The Last Automation Holdout

April 1, 2006
Think everything that can be automated has been automated? Think again

Think everything that can be automated has been automated? Think again. Look at the life sciences industry. All of the major automation companies are rapidly building expertise and bundling products and services in order to be ready when pharmaceutical manufacturers finally pull the trigger on major upgrades to their manufacturing systems.

The impetus for upgrading pharma manufacturing is mainly political, although competition probably is a factor as well. A mass of public opinion is building in reaction to increasingly high prices for drugs in the United States, while consumers see much lower prices in other countries. This swell of public opinion will soon reach critical proportions, resulting in some sort of political action. Part of the growing disenchantment with the way things are is increasingly coming from business leaders who are growing weary with ever increasing health care liabilities.

There is plenty of blame to go around. First, the current core competencies of pharma management consist of research and development and marketing. This is a financial model much like that of the software industry. The direct cost of the actual production is very small, but the costs to invent the product and market it are high. The way accounting rules work, the R&D is not counted as a direct cost. Therefore, the companies operate with huge gross margins, much of which must be plowed back into R&D. When you have proportionately huge gross margins, then manufacturing costs don’t really matter.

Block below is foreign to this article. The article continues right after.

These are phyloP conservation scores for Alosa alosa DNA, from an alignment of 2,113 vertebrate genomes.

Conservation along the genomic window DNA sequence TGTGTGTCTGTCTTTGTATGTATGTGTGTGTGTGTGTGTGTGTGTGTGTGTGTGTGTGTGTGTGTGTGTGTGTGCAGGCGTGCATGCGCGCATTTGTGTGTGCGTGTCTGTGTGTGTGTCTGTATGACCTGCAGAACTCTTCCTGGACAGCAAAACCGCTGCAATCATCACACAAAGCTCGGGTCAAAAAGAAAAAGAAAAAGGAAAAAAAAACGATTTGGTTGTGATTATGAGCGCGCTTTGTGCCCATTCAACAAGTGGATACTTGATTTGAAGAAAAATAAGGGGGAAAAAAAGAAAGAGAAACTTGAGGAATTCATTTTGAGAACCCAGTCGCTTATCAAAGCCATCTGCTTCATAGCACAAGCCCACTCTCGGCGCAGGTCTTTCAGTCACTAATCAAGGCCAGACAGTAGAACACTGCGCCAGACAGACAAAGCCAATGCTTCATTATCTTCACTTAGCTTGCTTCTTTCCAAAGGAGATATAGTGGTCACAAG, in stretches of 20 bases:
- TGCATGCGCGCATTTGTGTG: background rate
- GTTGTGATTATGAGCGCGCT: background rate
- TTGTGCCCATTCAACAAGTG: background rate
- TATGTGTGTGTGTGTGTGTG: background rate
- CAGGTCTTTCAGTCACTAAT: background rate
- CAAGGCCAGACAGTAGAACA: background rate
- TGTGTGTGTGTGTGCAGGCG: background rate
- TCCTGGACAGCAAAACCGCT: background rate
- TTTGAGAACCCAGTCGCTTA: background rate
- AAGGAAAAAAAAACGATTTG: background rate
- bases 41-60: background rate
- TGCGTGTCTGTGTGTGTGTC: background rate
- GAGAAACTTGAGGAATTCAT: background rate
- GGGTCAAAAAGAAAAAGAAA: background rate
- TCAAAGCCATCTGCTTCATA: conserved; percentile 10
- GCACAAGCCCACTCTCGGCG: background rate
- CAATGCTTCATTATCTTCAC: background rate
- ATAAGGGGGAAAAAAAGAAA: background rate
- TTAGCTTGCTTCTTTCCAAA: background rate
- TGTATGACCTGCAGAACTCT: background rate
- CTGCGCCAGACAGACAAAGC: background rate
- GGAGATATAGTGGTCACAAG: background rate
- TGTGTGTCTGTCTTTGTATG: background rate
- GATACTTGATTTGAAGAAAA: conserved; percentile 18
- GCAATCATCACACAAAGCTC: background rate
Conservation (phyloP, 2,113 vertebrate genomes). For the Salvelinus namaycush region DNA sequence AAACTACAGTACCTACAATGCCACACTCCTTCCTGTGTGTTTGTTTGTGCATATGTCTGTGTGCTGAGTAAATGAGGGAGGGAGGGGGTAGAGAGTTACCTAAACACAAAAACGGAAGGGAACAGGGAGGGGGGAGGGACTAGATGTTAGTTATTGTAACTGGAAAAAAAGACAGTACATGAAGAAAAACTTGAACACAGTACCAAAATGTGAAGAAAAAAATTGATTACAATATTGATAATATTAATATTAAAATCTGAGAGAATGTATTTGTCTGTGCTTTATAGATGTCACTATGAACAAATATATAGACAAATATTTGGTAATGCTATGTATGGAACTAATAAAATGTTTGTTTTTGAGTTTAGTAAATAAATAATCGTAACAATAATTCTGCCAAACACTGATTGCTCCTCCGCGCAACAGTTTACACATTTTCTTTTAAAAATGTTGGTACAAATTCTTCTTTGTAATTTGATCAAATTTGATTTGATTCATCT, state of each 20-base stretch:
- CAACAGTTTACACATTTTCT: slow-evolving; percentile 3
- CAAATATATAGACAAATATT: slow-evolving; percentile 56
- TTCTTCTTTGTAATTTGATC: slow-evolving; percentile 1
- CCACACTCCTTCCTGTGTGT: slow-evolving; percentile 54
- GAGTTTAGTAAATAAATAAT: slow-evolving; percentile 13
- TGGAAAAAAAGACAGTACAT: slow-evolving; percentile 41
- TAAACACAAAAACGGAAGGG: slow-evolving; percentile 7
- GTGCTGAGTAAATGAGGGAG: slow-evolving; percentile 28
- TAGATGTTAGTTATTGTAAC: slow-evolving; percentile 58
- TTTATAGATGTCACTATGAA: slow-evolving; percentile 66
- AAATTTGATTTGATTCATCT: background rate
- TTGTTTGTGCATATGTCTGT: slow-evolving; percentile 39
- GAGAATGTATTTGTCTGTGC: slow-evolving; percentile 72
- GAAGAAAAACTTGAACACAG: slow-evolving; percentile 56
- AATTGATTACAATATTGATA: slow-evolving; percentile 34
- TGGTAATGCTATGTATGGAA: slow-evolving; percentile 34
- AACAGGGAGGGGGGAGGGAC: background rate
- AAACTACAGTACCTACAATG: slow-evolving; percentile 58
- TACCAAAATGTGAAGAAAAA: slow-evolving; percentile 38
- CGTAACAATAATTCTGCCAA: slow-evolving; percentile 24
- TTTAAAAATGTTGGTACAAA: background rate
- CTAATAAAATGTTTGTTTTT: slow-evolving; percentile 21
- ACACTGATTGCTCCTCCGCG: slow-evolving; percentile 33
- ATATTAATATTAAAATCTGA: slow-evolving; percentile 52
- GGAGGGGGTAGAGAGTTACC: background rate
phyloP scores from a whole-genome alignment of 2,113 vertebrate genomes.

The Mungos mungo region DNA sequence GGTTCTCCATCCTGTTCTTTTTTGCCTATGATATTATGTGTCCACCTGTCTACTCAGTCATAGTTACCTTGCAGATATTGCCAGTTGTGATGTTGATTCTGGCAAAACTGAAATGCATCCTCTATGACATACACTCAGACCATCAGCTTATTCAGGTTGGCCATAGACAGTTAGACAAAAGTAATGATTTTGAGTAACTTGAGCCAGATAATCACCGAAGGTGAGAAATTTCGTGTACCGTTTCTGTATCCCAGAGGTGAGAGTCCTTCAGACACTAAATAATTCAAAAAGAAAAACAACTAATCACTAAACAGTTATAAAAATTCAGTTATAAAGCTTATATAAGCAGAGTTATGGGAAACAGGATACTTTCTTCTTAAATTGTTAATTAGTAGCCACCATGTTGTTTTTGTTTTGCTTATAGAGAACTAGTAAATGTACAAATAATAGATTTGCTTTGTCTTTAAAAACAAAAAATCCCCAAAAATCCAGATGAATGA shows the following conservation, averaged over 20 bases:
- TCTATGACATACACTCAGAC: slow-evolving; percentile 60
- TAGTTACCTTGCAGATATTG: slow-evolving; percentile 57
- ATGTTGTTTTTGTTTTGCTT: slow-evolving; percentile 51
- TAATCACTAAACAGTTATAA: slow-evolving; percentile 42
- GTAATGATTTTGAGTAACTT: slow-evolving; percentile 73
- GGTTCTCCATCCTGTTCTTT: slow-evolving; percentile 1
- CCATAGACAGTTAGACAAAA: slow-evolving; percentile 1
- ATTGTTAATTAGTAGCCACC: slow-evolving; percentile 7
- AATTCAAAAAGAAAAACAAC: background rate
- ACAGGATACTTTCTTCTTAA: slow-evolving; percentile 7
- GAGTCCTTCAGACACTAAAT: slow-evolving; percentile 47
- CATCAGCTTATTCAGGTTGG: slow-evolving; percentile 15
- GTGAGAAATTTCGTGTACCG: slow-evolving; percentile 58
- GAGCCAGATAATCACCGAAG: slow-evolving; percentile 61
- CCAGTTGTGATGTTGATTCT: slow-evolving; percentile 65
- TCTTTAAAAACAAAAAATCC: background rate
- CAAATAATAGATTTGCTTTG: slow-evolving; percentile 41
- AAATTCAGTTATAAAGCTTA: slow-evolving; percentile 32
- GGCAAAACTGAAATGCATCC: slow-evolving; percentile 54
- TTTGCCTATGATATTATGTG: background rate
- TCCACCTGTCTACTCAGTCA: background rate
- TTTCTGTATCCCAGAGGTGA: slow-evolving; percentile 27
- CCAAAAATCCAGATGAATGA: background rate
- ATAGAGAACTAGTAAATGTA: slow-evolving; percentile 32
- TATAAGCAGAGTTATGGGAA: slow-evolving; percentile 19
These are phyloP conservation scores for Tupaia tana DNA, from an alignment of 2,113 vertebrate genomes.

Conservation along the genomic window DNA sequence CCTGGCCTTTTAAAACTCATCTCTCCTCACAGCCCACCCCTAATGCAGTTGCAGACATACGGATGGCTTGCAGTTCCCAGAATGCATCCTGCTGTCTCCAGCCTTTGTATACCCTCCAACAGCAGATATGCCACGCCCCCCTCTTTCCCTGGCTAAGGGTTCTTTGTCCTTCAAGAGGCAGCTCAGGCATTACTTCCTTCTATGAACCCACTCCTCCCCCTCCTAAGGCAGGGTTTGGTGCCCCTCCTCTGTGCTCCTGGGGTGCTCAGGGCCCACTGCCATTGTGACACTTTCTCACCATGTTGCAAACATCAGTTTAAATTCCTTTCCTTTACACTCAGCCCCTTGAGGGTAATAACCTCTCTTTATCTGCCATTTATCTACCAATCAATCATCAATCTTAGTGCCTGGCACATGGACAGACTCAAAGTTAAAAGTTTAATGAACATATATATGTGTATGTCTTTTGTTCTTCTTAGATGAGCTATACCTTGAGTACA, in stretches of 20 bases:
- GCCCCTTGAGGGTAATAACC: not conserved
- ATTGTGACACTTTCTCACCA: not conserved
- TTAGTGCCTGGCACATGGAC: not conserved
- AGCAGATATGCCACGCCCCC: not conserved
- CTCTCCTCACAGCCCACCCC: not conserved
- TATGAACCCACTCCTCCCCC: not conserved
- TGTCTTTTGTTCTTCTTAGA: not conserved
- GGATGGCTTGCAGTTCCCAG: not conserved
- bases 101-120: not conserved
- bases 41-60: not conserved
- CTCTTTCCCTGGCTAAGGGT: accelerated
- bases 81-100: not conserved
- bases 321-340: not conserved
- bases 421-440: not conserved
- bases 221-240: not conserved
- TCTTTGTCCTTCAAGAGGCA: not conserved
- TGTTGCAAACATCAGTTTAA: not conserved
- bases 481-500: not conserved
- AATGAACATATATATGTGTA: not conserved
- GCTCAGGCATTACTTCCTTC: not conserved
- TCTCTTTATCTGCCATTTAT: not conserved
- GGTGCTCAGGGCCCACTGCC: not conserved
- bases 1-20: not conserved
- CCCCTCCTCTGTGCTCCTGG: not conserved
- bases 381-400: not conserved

Another problem is that manufacturing processes are developed with the development of the drug. The company must produce drugs for the clinical trials. The production method is intimately related to the actual drug. So when the drug is validated, so is the manufacturing process. Drug companies view the challenge of re-validating an improved manufacturing process as daunting. Therefore, they have traditionally seen little incentive to improve the process.

In a rare case of “I’m from the government and I’m here to help you” working, the U.S. Food and Drug Administration (FDA) has been working with industry and academia to develop methods that would allow manufacturers to improve their manufacturing processes while maintaining the validity of the drug. Process Analytical Technology (PAT) is the resulting program. It holds out great promise for lowering costs and improving quality. And the automation industry will be at the center of the process.

Improve your skills

There are many ways that you can continue to learn new things that will improve your skills. This, of course, benefits both the company you work for and you personally.Reading magazines such as Automation World is a start. Attending conferences and trade shows is another.I’ve been trying to find other ways to provide information through my Weblog and my new Podcasts.

Automation World and one of its siblings, Packaging World, is providing another educational opportunity—the Packaging Automation Forum. I have attended many events. There are two things that I’ve discovered that have substantial benefit. One is intense technical training on the products you use or intend to use. The other is a gathering of peers where you can all share problems and solutions (non-proprietary, of course) and learn from each other.This latter is the idea behind our Forum.

We have gathered speakers with actual experience in packaging automation from companies including The Aagard Group, Clos du Bois Winery, Coors Brewing Co., Hershey, Miller Brewing Co., the OPC Foundation, Procter & Gamble and more. Plus, we’ve built in a lot of networking time for that informal learning that is so key to success. Join us on May 24 at the Chicago Marriott O’Hare. You can obtain further information or register at

Gary Mintchell Editor In Chief

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